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The Art of Dying: DI Westphall Book 3

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In this first book in a brand new series, DI Ben Westphall investigates a decades-old murder that takes him from the Scottish highlands to the depths of the Estonian forest. Expect twists and turns , dark humour and even darker crimes, but most of all, expect the unexpected. 'Richly atmospheric . . . Lindsay solidifies his place as one of the rising stars of tartan In this first book in a brand new series, DI Ben Westphall investigates a decades-old murder that takes him from the Scottish highlands to the depths of the Estonian forest. Expect twists and turns , dark humour and even darker crimes, but most of all, expect the unexpected. 'Richly atmospheric . . . Lindsay solidifies his place as one of the rising stars of tartan noir' Publishers Weekly A dead man walks into a police station. He tells a tale - bizarre as it is grotesque - of kidnap and organ harvesting. John Baden's story of being held prisoner for twelve years sounds far-fetched - but it's all about to get much, much stranger.DI Ben Westphall has been given the case because of his background in MI6. He also has a knack for getting inside people's heads and seeing things others would miss. Westphall is no ordinary detective and this is no ordinary investigation.When his suspects start dying, Westphall realises someone is killing to cover up the truth. But what exactly is the truth? To find out, he'll have to question everything he's been told, before there's no one left to ask.****************What readers are saying about SONG OF THE DEAD'A brilliantly written, dark and twisting read . . . a step above the usual crime thrillers''Excellent book! Loved the characters and it was a great storyline''Completely wonderful . . . Really recommend, and I'll be looking for other titles by this author''Clever plotting which kept me turning the pages'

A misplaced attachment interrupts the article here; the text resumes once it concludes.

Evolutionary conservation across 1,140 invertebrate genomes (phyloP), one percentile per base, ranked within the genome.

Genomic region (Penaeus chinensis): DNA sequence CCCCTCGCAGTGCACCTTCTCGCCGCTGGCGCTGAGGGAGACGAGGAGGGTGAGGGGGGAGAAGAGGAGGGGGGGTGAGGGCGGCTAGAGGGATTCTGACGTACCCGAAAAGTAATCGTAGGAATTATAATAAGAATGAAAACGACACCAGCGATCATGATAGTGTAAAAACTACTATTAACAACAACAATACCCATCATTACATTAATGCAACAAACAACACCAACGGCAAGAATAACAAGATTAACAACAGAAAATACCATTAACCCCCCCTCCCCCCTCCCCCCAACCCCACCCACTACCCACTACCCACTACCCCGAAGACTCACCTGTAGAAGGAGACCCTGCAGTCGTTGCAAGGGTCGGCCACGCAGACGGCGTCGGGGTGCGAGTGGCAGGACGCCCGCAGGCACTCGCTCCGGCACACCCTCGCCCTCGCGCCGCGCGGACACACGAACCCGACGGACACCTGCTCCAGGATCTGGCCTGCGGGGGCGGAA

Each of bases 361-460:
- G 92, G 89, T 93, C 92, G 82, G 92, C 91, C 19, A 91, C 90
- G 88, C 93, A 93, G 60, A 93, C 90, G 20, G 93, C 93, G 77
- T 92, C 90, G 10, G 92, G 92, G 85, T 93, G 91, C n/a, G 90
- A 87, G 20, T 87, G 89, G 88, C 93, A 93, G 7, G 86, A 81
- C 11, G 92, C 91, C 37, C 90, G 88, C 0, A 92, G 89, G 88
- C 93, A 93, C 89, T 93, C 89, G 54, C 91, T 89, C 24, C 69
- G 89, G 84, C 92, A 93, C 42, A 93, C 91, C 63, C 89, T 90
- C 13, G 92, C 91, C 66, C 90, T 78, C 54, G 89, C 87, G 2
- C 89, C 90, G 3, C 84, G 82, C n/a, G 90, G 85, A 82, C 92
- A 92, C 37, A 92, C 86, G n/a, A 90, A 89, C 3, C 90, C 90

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In this first book in a brand new series, DI Ben Westphall investigates a decades-old murder that takes him from the Scottish highlands to the depths of the Estonian forest. Expect twists and turns , dark humour and even darker crimes, but most of all, expect the unexpected. 'Richly atmospheric . . . Lindsay solidifies his place as one of the rising stars of tartan In this first book in a brand new series, DI Ben Westphall investigates a decades-old murder that takes him from the Scottish highlands to the depths of the Estonian forest. Expect twists and turns , dark humour and even darker crimes, but most of all, expect the unexpected. 'Richly atmospheric . . . Lindsay solidifies his place as one of the rising stars of tartan noir' Publishers Weekly A dead man walks into a police station. He tells a tale - bizarre as it is grotesque - of kidnap and organ harvesting. John Baden's story of being held prisoner for twelve years sounds far-fetched - but it's all about to get much, much stranger.DI Ben Westphall has been given the case because of his background in MI6. He also has a knack for getting inside people's heads and seeing things others would miss. Westphall is no ordinary detective and this is no ordinary investigation.When his suspects start dying, Westphall realises someone is killing to cover up the truth. But what exactly is the truth? To find out, he'll have to question everything he's been told, before there's no one left to ask.****************What readers are saying about SONG OF THE DEAD'A brilliantly written, dark and twisting read . . . a step above the usual crime thrillers''Excellent book! Loved the characters and it was a great storyline''Completely wonderful . . . Really recommend, and I'll be looking for other titles by this author''Clever plotting which kept me turning the pages'